Cosmetic Regulations Consulting for Canada

Cosmetic Regulations Consulting for Canada

Since the inception of ICS Inc in 1999, we have evaluated at least 1,000 cosmetic formulations for compliance to Health Canada’s Cosmetic Regulations, and registered (Notified) almost as many.

What are Cosmetics?Cosmetic Regulations consulting

What are the Regulations for Cosmetics?

Cosmetics Need to be Registered with Health Canada

Our Cosmetic Notification & Label Consulting Services


 

What are Cosmetics?

Section 2 of the Food and Drugs Act states that cosmetics:

“…include any substance or mixture of substances that is manufactured, sold, or represented for use in cleansing, improving, or altering the complexion of the skin, hair, or teeth.”

This category also addresses products such as: deodorants, colognes, perfumes, soaps, hair sprays, moisturizers, toners, contour creams, anti-wrinkle preparations, nail polish, mouthwash, shampoo and the like. Products for the grooming of animals are also considered to be cosmetics.

What are the Regulations for Cosmetics?

These fall under Health Canada’s Cosmetics Regulations of the Food and Drugs Act and the Consumer Packaging and Labeling Act.

Cosmetics Need to be Registered with Health Canada

Anyone who sells cosmetics in Canada must submit a Cosmetic Notification to Health Canada, outlining the purpose of the product along with a list of ingredients. This has to be done within the first 30 days of sale.

Our Cosmetic Notification & Label Consulting Services

We can assist you with:

  • ensuring that all of the ingredients are allowed in Canada;
  • cosmetic label requirements are met, such as: language (incl. French), net quantities, directions for use, any warnings, area and size of inner & outer labels, etc.
    • See our French translation services to Health Canada standards web page.
  • safety issues of the ingredients
  • submitting Cosmetics Notification forms to Health Canada on your behalf
  • proper naming (nomenclature) of ingredients to INCI
  • proper advertising and labeling claims (i.e.: acceptable versus unacceptable claims, so they don’t make claims reserved for Drugs), and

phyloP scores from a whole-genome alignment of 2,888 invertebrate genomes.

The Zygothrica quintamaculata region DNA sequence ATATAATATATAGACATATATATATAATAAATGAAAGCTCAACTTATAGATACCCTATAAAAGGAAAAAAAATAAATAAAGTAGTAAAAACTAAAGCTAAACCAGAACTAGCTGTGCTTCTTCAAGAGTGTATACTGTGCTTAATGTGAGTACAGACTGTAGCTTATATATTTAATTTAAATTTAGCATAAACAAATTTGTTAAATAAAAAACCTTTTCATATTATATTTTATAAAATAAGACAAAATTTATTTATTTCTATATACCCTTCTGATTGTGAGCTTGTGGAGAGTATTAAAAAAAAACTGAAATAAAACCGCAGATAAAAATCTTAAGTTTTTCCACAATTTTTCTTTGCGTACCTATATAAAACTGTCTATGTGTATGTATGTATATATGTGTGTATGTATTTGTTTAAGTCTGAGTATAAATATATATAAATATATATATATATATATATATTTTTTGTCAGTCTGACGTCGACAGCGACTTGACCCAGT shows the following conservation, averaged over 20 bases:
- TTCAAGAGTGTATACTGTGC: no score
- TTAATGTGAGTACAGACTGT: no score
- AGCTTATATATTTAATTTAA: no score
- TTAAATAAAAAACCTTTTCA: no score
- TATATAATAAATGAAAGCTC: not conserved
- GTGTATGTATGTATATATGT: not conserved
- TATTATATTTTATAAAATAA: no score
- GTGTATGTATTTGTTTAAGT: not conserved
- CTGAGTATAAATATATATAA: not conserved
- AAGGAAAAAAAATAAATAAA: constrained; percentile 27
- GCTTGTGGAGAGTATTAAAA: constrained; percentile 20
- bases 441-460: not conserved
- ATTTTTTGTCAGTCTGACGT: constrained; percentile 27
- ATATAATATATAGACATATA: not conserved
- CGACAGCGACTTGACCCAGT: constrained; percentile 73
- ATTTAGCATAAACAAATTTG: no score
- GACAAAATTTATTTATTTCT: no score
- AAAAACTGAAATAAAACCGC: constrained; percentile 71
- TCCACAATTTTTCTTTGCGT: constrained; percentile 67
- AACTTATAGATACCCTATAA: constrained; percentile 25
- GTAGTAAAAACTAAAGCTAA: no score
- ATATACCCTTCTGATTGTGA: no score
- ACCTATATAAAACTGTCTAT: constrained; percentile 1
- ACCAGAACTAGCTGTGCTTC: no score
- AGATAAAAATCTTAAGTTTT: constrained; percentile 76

• avoidable Hazards and Cautions (toxicology);
  • locating & evaluating potential contract manufacturers (including identifying quality control specifications, such as lipstick melt point range);
  • packaging design suggestions;
  • sourcing suppliers of cosmetic packaging;
  • identifying ingredients which are known to “not be tested on animals“, “biodegradable“, “not of animal origin“, and ensuring those claims meet OECD testing standards.
  • market research to find out what are the top selling cosmetic products (i.e.: lipsticks versus night creams, most popular shades, market trends, which age groups purchase the most cosmetics, and what factors influence their purchase decisions);
  • scientific literature research on key ingredients;
  • creating marketing materials (brochures, web site info, etc.) that is compliant to Health Canada (i.e. not making claims only allowed for NHPs or Drugs;
  • creating product formulations from scratch; and
  • suggesting various marketing strategies, and the pros & cons of each strategy.

Cosmetic Notification Form / Cosmetic Label consulting

Why use a consultant?

Weighing the numerous pros & cons of bringing in a consultant vs. tackling it all in-house?  Please see our web pageWhy Use a Consultantas part of that critical thinking process. Based in British Columbia, but covering all of Western Canada.

 


4 Comments

Dale Enright

August 2, 2015at 12:41 am

Ottawa plans to ban microbeads over environmental concerns

http://www.ctvnews.ca/health/ottawa-plans-to-ban-microbeads-over-environmental-concerns-1.2495264

Ketmani

August 17, 2015at 11:18 am

Consumers are inundated with oragnic claims on all manner of products and with frequent media stories surrounding the potential health risks and unknowns of anything remotely synthetic curiosity for oragnic products is at an all-time high with product sales skyrocketing. Celebrities and cosmetic companies are launching skin-care products labeled oragnic faster than you can say but is this really good for my skin?! ..Organically speaking what does the term oragnic mean in the world of cosmetics but principally for skin care?

    nick

    August 18, 2015at 11:32 pm

    Hi Ketmani,
    You raise some good points and have some good questions. Both in Canada and in the USA, there is no official definition of “organic cosmetics”. Therefore, for cosmetics, is more of a marketing claim. However, for foods, the general Canadian Food Inspection Agency (CFIA) definition is along the lines of “the principles of sound organic farming systems throughout the production, processing, storage, transportation, labelling and marketing stages: the production of high quality food using sustainable management practices, which avoid damage to the environment, and ensure the ethical treatment of livestock.”. Therefore, an “organic cosmetic” would (in theory) be one whose ingredients are derived from such agricultural sources. If a cosmetic is said to be “organic” it should clearly have the certification body’s stamp on the label. “Certified organic” really has absolutely nothing to do with the safety or effectiveness of the product, but has to do the the agricultural practices for maintaining the sustainability of the environment the cosmetic ingredients were derived from.

Dale Enright

August 29, 2015at 11:15 pm

Triclosan and use of antibacterial soaps are not a good thing for regular handwashing: http://www.sciencealert.com/here-s-why-antibacterial-products-are-actually-bad-for-you

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